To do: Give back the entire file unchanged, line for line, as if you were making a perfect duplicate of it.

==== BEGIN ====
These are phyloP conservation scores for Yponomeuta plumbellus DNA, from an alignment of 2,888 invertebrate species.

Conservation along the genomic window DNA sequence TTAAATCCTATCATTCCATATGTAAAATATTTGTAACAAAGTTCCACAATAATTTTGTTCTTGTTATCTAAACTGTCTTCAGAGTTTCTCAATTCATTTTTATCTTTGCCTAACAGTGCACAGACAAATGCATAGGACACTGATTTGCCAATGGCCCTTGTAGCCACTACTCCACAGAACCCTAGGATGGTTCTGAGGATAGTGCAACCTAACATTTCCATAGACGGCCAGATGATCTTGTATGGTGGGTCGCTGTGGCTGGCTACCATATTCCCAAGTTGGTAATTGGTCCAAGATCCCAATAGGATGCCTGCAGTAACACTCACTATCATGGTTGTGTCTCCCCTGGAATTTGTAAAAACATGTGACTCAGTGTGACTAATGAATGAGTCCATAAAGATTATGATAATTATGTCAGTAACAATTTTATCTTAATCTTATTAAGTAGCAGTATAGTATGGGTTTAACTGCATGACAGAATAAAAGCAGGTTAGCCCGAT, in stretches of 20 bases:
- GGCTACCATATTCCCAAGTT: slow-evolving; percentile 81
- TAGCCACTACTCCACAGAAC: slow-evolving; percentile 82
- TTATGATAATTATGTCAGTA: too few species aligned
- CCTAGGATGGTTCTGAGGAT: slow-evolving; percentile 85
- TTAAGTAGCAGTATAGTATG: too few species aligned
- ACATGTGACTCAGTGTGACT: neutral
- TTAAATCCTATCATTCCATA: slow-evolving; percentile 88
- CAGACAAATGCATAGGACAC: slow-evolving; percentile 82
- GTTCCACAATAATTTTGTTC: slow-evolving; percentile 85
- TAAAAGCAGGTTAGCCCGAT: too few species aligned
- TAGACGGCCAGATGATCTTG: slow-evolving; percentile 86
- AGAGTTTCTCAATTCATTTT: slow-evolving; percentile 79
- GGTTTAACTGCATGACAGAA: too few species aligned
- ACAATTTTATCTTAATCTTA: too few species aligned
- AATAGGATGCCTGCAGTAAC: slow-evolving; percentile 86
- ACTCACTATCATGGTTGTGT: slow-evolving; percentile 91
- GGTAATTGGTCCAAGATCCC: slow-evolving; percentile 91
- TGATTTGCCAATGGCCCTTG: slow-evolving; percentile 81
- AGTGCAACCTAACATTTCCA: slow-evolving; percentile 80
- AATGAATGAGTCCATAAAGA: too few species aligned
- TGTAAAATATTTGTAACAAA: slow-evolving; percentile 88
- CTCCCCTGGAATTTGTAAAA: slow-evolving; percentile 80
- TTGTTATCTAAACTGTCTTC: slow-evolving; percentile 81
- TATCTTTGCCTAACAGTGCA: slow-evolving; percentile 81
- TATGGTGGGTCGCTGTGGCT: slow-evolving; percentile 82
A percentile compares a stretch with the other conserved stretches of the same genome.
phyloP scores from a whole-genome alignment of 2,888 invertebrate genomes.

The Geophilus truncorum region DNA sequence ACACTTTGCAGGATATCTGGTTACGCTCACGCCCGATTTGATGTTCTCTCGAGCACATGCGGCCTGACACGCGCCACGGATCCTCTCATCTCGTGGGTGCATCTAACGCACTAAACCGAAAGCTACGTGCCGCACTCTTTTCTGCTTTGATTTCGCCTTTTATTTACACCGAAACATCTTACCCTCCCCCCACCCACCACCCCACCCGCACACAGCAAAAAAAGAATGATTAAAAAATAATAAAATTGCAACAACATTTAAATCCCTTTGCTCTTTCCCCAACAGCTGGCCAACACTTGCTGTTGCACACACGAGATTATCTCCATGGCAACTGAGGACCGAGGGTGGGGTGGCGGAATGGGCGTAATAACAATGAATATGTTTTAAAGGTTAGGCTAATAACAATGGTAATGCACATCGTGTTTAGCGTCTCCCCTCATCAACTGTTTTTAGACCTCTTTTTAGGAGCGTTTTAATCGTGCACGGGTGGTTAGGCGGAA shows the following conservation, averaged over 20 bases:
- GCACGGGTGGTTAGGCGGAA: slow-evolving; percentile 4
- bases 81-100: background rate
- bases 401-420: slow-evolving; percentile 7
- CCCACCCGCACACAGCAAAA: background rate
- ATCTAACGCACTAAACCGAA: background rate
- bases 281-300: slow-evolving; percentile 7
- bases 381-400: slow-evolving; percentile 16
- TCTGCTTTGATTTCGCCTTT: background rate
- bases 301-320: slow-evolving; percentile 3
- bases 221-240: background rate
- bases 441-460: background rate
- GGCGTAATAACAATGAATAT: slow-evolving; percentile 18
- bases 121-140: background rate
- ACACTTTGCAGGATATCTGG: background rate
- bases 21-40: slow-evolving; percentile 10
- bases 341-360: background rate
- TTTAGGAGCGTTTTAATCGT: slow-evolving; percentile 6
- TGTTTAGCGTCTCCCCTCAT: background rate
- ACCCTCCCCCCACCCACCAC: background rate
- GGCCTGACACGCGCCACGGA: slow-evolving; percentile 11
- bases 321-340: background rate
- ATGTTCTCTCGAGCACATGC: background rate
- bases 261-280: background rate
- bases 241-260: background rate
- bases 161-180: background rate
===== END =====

These are phyloP conservation scores for Yponomeuta plumbellus DNA, from an alignment of 2,888 invertebrate species.

Conservation along the genomic window DNA sequence TTAAATCCTATCATTCCATATGTAAAATATTTGTAACAAAGTTCCACAATAATTTTGTTCTTGTTATCTAAACTGTCTTCAGAGTTTCTCAATTCATTTTTATCTTTGCCTAACAGTGCACAGACAAATGCATAGGACACTGATTTGCCAATGGCCCTTGTAGCCACTACTCCACAGAACCCTAGGATGGTTCTGAGGATAGTGCAACCTAACATTTCCATAGACGGCCAGATGATCTTGTATGGTGGGTCGCTGTGGCTGGCTACCATATTCCCAAGTTGGTAATTGGTCCAAGATCCCAATAGGATGCCTGCAGTAACACTCACTATCATGGTTGTGTCTCCCCTGGAATTTGTAAAAACATGTGACTCAGTGTGACTAATGAATGAGTCCATAAAGATTATGATAATTATGTCAGTAACAATTTTATCTTAATCTTATTAAGTAGCAGTATAGTATGGGTTTAACTGCATGACAGAATAAAAGCAGGTTAGCCCGAT, in stretches of 20 bases:
- GGCTACCATATTCCCAAGTT: slow-evolving; percentile 81
- TAGCCACTACTCCACAGAAC: slow-evolving; percentile 82
- TTATGATAATTATGTCAGTA: too few species aligned
- CCTAGGATGGTTCTGAGGAT: slow-evolving; percentile 85
- TTAAGTAGCAGTATAGTATG: too few species aligned
- ACATGTGACTCAGTGTGACT: neutral
- TTAAATCCTATCATTCCATA: slow-evolving; percentile 88
- CAGACAAATGCATAGGACAC: slow-evolving; percentile 82
- GTTCCACAATAATTTTGTTC: slow-evolving; percentile 85
- TAAAAGCAGGTTAGCCCGAT: too few species aligned
- TAGACGGCCAGATGATCTTG: slow-evolving; percentile 86
- AGAGTTTCTCAATTCATTTT: slow-evolving; percentile 79
- GGTTTAACTGCATGACAGAA: too few species aligned
- ACAATTTTATCTTAATCTTA: too few species aligned
- AATAGGATGCCTGCAGTAAC: slow-evolving; percentile 86
- ACTCACTATCATGGTTGTGT: slow-evolving; percentile 91
- GGTAATTGGTCCAAGATCCC: slow-evolving; percentile 91
- TGATTTGCCAATGGCCCTTG: slow-evolving; percentile 81
- AGTGCAACCTAACATTTCCA: slow-evolving; percentile 80
- AATGAATGAGTCCATAAAGA: too few species aligned
- TGTAAAATATTTGTAACAAA: slow-evolving; percentile 88
- CTCCCCTGGAATTTGTAAAA: slow-evolving; percentile 80
- TTGTTATCTAAACTGTCTTC: slow-evolving; percentile 81
- TATCTTTGCCTAACAGTGCA: slow-evolving; percentile 81
- TATGGTGGGTCGCTGTGGCT: slow-evolving; percentile 82
A percentile compares a stretch with the other conserved stretches of the same genome.
phyloP scores from a whole-genome alignment of 2,888 invertebrate genomes.

The Geophilus truncorum region DNA sequence ACACTTTGCAGGATATCTGGTTACGCTCACGCCCGATTTGATGTTCTCTCGAGCACATGCGGCCTGACACGCGCCACGGATCCTCTCATCTCGTGGGTGCATCTAACGCACTAAACCGAAAGCTACGTGCCGCACTCTTTTCTGCTTTGATTTCGCCTTTTATTTACACCGAAACATCTTACCCTCCCCCCACCCACCACCCCACCCGCACACAGCAAAAAAAGAATGATTAAAAAATAATAAAATTGCAACAACATTTAAATCCCTTTGCTCTTTCCCCAACAGCTGGCCAACACTTGCTGTTGCACACACGAGATTATCTCCATGGCAACTGAGGACCGAGGGTGGGGTGGCGGAATGGGCGTAATAACAATGAATATGTTTTAAAGGTTAGGCTAATAACAATGGTAATGCACATCGTGTTTAGCGTCTCCCCTCATCAACTGTTTTTAGACCTCTTTTTAGGAGCGTTTTAATCGTGCACGGGTGGTTAGGCGGAA shows the following conservation, averaged over 20 bases:
- GCACGGGTGGTTAGGCGGAA: slow-evolving; percentile 4
- bases 81-100: background rate
- bases 401-420: slow-evolving; percentile 7
- CCCACCCGCACACAGCAAAA: background rate
- ATCTAACGCACTAAACCGAA: background rate
- bases 281-300: slow-evolving; percentile 7
- bases 381-400: slow-evolving; percentile 16
- TCTGCTTTGATTTCGCCTTT: background rate
- bases 301-320: slow-evolving; percentile 3
- bases 221-240: background rate
- bases 441-460: background rate
- GGCGTAATAACAATGAATAT: slow-evolving; percentile 18
- bases 121-140: background rate
- ACACTTTGCAGGATATCTGG: background rate
- bases 21-40: slow-evolving; percentile 10
- bases 341-360: background rate
- TTTAGGAGCGTTTTAATCGT: slow-evolving; percentile 6
- TGTTTAGCGTCTCCCCTCAT: background rate
- ACCCTCCCCCCACCCACCAC: background rate
- GGCCTGACACGCGCCACGGA: slow-evolving; percentile 11
- bases 321-340: background rate
- ATGTTCTCTCGAGCACATGC: background rate
- bases 261-280: background rate
- bases 241-260: background rate
- bases 161-180: background rate